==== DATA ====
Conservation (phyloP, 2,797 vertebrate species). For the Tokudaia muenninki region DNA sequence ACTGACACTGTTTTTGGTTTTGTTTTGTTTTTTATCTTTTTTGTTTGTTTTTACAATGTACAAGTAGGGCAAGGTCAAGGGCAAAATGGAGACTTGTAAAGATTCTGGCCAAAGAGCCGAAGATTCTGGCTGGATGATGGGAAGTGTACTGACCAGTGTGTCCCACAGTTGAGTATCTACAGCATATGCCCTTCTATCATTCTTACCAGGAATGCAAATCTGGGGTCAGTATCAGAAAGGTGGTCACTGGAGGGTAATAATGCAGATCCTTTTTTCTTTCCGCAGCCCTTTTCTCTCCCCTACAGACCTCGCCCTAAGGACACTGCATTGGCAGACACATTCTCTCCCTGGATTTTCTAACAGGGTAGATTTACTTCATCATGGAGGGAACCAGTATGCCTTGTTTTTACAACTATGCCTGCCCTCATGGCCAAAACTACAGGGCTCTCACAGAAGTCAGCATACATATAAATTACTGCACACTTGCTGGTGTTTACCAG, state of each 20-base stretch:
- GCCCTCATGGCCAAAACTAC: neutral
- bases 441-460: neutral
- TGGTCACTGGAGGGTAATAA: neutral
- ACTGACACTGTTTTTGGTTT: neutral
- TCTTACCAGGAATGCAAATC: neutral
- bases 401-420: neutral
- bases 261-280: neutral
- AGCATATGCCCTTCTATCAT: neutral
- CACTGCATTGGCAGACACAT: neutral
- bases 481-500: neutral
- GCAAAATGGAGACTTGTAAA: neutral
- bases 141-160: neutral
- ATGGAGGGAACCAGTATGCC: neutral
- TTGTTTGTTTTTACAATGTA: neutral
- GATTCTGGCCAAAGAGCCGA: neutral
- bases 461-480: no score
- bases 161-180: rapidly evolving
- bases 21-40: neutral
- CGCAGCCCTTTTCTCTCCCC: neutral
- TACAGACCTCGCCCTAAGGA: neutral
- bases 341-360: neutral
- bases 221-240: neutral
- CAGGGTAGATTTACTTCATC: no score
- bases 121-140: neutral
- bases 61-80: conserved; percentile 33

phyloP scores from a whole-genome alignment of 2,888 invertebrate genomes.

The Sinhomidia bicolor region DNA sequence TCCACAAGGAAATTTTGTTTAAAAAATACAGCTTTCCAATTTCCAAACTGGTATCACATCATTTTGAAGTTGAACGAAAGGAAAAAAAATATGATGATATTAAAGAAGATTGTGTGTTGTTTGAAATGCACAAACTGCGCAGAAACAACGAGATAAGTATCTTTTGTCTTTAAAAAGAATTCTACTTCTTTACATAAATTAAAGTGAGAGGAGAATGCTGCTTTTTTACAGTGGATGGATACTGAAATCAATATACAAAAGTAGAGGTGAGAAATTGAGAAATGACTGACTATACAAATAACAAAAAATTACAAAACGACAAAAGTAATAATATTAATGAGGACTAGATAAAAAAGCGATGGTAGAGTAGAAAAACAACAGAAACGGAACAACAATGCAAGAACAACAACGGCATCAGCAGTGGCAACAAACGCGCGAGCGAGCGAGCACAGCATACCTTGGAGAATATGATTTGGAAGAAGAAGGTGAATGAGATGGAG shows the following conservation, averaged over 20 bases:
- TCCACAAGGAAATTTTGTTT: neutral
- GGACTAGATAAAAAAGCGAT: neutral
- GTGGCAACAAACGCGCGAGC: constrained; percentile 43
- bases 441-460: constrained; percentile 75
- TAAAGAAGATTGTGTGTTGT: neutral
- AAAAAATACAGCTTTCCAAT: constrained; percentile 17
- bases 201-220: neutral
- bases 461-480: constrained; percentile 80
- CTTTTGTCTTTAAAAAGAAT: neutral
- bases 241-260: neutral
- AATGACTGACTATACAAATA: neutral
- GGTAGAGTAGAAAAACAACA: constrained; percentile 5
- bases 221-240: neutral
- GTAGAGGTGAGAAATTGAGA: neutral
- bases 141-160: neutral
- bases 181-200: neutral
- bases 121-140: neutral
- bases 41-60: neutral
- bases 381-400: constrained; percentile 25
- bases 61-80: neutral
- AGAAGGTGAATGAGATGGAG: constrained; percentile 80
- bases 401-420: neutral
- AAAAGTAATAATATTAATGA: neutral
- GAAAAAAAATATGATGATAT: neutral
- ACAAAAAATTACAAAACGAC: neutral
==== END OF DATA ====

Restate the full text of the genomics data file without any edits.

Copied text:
Conservation (phyloP, 2,797 vertebrate species). For the Tokudaia muenninki region DNA sequence ACTGACACTGTTTTTGGTTTTGTTTTGTTTTTTATCTTTTTTGTTTGTTTTTACAATGTACAAGTAGGGCAAGGTCAAGGGCAAAATGGAGACTTGTAAAGATTCTGGCCAAAGAGCCGAAGATTCTGGCTGGATGATGGGAAGTGTACTGACCAGTGTGTCCCACAGTTGAGTATCTACAGCATATGCCCTTCTATCATTCTTACCAGGAATGCAAATCTGGGGTCAGTATCAGAAAGGTGGTCACTGGAGGGTAATAATGCAGATCCTTTTTTCTTTCCGCAGCCCTTTTCTCTCCCCTACAGACCTCGCCCTAAGGACACTGCATTGGCAGACACATTCTCTCCCTGGATTTTCTAACAGGGTAGATTTACTTCATCATGGAGGGAACCAGTATGCCTTGTTTTTACAACTATGCCTGCCCTCATGGCCAAAACTACAGGGCTCTCACAGAAGTCAGCATACATATAAATTACTGCACACTTGCTGGTGTTTACCAG, state of each 20-base stretch:
- GCCCTCATGGCCAAAACTAC: neutral
- bases 441-460: neutral
- TGGTCACTGGAGGGTAATAA: neutral
- ACTGACACTGTTTTTGGTTT: neutral
- TCTTACCAGGAATGCAAATC: neutral
- bases 401-420: neutral
- bases 261-280: neutral
- AGCATATGCCCTTCTATCAT: neutral
- CACTGCATTGGCAGACACAT: neutral
- bases 481-500: neutral
- GCAAAATGGAGACTTGTAAA: neutral
- bases 141-160: neutral
- ATGGAGGGAACCAGTATGCC: neutral
- TTGTTTGTTTTTACAATGTA: neutral
- GATTCTGGCCAAAGAGCCGA: neutral
- bases 461-480: no score
- bases 161-180: rapidly evolving
- bases 21-40: neutral
- CGCAGCCCTTTTCTCTCCCC: neutral
- TACAGACCTCGCCCTAAGGA: neutral
- bases 341-360: neutral
- bases 221-240: neutral
- CAGGGTAGATTTACTTCATC: no score
- bases 121-140: neutral
- bases 61-80: conserved; percentile 33

phyloP scores from a whole-genome alignment of 2,888 invertebrate genomes.

The Sinhomidia bicolor region DNA sequence TCCACAAGGAAATTTTGTTTAAAAAATACAGCTTTCCAATTTCCAAACTGGTATCACATCATTTTGAAGTTGAACGAAAGGAAAAAAAATATGATGATATTAAAGAAGATTGTGTGTTGTTTGAAATGCACAAACTGCGCAGAAACAACGAGATAAGTATCTTTTGTCTTTAAAAAGAATTCTACTTCTTTACATAAATTAAAGTGAGAGGAGAATGCTGCTTTTTTACAGTGGATGGATACTGAAATCAATATACAAAAGTAGAGGTGAGAAATTGAGAAATGACTGACTATACAAATAACAAAAAATTACAAAACGACAAAAGTAATAATATTAATGAGGACTAGATAAAAAAGCGATGGTAGAGTAGAAAAACAACAGAAACGGAACAACAATGCAAGAACAACAACGGCATCAGCAGTGGCAACAAACGCGCGAGCGAGCGAGCACAGCATACCTTGGAGAATATGATTTGGAAGAAGAAGGTGAATGAGATGGAG shows the following conservation, averaged over 20 bases:
- TCCACAAGGAAATTTTGTTT: neutral
- GGACTAGATAAAAAAGCGAT: neutral
- GTGGCAACAAACGCGCGAGC: constrained; percentile 43
- bases 441-460: constrained; percentile 75
- TAAAGAAGATTGTGTGTTGT: neutral
- AAAAAATACAGCTTTCCAAT: constrained; percentile 17
- bases 201-220: neutral
- bases 461-480: constrained; percentile 80
- CTTTTGTCTTTAAAAAGAAT: neutral
- bases 241-260: neutral
- AATGACTGACTATACAAATA: neutral
- GGTAGAGTAGAAAAACAACA: constrained; percentile 5
- bases 221-240: neutral
- GTAGAGGTGAGAAATTGAGA: neutral
- bases 141-160: neutral
- bases 181-200: neutral
- bases 121-140: neutral
- bases 41-60: neutral
- bases 381-400: constrained; percentile 25
- bases 61-80: neutral
- AGAAGGTGAATGAGATGGAG: constrained; percentile 80
- bases 401-420: neutral
- AAAAGTAATAATATTAATGA: neutral
- GAAAAAAAATATGATGATAT: neutral
- ACAAAAAATTACAAAACGAC: neutral